The race took place just days after another Stickney race (4×100 freestyle relay) with more disappointing results.Team USA first participated in the race but was eventually disqualified For early takeoff..

At the age of 24, she said it was like moving from the highest to the lowest and difficult to handle just two days before an individual race.

“In the end, I’m really proud of how I handled it and I was able to put it behind myself,” she said.

Morgan Stickney reacts after winning the gold medal in the women’s 400-meter freestyle S8 final. – Alex Davidson / Getty Images of the International Paralympic Committee

In her third race, the 4×100 Medley Relay, Team USA was fourth when Stickney entered the pool.

Once again, she focused on swimming her race.

She said the race was about 25 meters left and she saw a splash of water nearby.

“That’s all I actually saw, and I was like,’I want this money, not today,'” Stickney said. “So I really just bowed and it was even more surprising to win it. But it’s not just you, so when you’re part of a relay it’s so special — get it It’s all of you, so it’s a real honor to be in the relay. “

The swimmer said he had no words to explain how he felt he was standing on the podium. See the American flag raised for these victories.

“It’s a great honor for me to be able to do it for our country, and it really shows that you can overcome any obstacles,” she said. “I’ve experienced a lot in the last 5 to 10 years, but in order to be able to overcome it and reach the other side, it’s really possible for someone with a really strong will. Things can knock us down, but we’re stronger than that and can always get up again. “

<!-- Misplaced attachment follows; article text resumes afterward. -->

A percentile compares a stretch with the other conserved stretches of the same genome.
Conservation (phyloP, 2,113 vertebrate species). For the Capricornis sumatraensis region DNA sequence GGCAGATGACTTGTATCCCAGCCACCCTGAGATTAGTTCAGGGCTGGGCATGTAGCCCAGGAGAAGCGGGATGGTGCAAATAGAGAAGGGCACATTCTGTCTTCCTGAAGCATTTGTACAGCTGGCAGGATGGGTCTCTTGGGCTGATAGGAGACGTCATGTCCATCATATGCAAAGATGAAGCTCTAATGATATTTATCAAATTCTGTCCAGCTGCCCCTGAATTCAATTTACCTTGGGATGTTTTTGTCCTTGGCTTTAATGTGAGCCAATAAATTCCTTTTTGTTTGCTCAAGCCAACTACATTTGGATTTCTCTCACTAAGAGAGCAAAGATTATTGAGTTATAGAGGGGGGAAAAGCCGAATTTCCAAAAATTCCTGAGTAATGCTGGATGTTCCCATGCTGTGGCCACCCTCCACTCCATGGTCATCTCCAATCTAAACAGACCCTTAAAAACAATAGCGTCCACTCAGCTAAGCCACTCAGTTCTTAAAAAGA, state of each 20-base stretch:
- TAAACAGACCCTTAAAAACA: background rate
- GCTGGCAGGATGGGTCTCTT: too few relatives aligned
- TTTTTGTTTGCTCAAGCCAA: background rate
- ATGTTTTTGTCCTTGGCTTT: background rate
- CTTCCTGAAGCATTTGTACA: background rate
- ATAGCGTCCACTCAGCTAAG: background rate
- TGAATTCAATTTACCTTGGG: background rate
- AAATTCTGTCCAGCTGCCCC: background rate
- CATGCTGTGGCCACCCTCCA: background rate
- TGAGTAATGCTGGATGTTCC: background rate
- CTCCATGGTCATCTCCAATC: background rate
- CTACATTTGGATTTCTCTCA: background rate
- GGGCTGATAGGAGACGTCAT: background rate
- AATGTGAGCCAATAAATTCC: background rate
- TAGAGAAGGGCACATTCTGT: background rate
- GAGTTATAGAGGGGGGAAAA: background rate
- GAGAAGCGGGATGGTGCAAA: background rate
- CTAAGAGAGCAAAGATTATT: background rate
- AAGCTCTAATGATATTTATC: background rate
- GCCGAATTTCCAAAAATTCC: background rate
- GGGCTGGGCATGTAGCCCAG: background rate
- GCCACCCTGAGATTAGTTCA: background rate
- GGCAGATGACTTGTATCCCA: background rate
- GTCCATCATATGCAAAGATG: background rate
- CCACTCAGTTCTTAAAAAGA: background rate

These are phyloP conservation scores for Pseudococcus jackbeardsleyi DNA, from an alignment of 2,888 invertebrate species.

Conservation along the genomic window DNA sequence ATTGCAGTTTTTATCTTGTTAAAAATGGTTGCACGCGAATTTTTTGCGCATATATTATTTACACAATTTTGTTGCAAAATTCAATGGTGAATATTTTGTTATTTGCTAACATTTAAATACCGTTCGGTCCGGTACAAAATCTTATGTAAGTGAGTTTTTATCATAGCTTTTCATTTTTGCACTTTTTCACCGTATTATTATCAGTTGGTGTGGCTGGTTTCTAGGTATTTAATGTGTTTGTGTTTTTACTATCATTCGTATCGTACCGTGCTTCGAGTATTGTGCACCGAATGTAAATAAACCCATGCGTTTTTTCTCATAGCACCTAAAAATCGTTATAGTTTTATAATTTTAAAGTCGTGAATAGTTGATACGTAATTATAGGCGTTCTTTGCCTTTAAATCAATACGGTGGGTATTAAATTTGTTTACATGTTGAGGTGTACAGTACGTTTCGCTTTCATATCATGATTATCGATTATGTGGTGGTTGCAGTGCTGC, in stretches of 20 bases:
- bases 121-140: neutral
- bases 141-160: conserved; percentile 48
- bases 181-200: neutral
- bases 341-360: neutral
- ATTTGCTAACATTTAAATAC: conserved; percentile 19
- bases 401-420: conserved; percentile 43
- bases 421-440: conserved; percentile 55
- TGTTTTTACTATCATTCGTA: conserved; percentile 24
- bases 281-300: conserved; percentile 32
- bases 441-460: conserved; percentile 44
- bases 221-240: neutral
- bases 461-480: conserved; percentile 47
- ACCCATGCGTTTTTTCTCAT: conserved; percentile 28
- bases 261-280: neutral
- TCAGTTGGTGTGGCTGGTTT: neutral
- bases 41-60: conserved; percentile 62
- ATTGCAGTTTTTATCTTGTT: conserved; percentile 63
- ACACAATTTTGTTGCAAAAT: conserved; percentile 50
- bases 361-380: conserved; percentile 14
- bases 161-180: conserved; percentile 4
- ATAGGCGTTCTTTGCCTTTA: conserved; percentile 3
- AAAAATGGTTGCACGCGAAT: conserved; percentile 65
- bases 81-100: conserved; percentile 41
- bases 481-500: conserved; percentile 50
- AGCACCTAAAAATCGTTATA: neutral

After each race, she received a text from surgeon Dr. Matthew Curty.

“He contacted me meant a lot … he could really see the love I have for sports,” Stickney said. “And he knows the journey I’ve taken directly. To be able to see him overcome everything I’ve done because he had to cut me off. And I think it was really cool. “

At the age of 15, Stickney’s left leg injury began to interfere with swimming with years of pain and surgery, and the infection eventually amputated the leg below the knee in May 2018.

She returned to the pool for training and turned to the 2020 Paralympics.

However, in early 2019, another injury to his right leg was discovered, this time a rare angiopathy. This caused the blood vessels in the legs to contract and contract, blocking the blood supply to the legs. This condition forced her to disconnect for the second time in October 2019.

Curty, a surgeon at Brigham and Women’s Forkner Hospital, performed both surgeries using experimental procedures developed in collaboration with MIT. Cutting cuttingAims to give patients more functional sensations and sensations by reproducing the pairing between the brain and body muscles that were severed during a typical cut. Stickney was the first patient to undergo this procedure bilaterally.